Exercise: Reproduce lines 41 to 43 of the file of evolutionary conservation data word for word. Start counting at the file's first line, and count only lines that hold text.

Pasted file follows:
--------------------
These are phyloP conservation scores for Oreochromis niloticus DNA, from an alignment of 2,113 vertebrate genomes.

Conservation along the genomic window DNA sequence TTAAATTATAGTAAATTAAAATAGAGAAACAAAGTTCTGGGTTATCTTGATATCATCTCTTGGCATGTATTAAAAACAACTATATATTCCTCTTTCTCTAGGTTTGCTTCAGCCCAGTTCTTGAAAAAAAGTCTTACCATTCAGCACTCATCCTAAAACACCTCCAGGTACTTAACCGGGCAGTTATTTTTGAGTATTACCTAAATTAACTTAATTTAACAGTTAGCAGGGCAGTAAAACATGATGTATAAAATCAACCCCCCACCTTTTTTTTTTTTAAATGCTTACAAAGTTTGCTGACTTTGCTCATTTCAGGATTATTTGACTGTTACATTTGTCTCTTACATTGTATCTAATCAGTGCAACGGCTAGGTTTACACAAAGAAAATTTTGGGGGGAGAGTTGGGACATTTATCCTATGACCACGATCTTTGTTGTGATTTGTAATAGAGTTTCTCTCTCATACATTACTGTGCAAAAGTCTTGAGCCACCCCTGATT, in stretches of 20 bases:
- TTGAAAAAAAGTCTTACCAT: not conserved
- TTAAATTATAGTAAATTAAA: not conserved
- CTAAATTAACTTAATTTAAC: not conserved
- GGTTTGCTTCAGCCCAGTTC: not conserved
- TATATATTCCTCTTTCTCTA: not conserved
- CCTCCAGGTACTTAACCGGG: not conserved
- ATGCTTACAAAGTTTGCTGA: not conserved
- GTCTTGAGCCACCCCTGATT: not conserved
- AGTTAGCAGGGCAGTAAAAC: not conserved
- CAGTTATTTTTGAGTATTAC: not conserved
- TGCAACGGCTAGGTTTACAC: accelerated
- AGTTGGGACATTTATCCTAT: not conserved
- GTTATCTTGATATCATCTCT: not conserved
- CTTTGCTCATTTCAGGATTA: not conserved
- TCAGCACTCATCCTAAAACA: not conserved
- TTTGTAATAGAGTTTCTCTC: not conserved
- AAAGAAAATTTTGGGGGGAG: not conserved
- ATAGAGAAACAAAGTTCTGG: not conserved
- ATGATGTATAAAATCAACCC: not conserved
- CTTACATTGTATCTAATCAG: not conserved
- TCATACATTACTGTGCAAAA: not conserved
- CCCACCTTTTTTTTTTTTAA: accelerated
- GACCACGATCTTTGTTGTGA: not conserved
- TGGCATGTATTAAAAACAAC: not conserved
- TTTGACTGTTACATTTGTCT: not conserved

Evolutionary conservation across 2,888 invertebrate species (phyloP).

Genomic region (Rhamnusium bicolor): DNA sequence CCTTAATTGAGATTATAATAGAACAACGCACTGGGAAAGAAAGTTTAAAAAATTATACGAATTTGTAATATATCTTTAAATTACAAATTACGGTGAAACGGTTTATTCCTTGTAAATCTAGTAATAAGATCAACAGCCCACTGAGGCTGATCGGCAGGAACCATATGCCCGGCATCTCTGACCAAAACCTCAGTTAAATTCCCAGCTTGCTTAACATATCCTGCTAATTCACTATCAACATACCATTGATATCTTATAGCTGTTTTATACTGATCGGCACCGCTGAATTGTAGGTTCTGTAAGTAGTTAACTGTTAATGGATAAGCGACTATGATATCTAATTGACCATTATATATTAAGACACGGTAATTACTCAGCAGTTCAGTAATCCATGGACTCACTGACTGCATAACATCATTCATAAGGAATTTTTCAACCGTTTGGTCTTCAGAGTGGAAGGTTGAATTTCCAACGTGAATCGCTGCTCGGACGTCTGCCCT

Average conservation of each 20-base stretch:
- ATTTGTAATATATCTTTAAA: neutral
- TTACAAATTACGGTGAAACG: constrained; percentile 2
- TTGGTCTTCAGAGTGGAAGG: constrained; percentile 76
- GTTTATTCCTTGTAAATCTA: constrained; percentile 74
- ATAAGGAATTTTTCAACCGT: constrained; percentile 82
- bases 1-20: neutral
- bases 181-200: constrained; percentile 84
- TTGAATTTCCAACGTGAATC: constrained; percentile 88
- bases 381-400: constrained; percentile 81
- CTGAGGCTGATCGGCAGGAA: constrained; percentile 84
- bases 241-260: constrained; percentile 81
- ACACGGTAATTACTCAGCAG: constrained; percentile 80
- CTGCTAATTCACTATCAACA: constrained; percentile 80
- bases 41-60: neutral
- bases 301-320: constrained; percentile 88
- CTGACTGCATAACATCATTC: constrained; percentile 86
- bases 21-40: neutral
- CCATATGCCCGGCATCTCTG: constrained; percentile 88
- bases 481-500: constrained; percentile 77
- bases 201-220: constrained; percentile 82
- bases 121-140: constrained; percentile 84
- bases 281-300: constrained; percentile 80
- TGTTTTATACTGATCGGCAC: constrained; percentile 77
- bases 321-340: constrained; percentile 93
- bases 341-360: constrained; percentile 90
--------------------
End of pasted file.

- bases 241-260: constrained; percentile 81
- ACACGGTAATTACTCAGCAG: constrained; percentile 80
- CTGCTAATTCACTATCAACA: constrained; percentile 80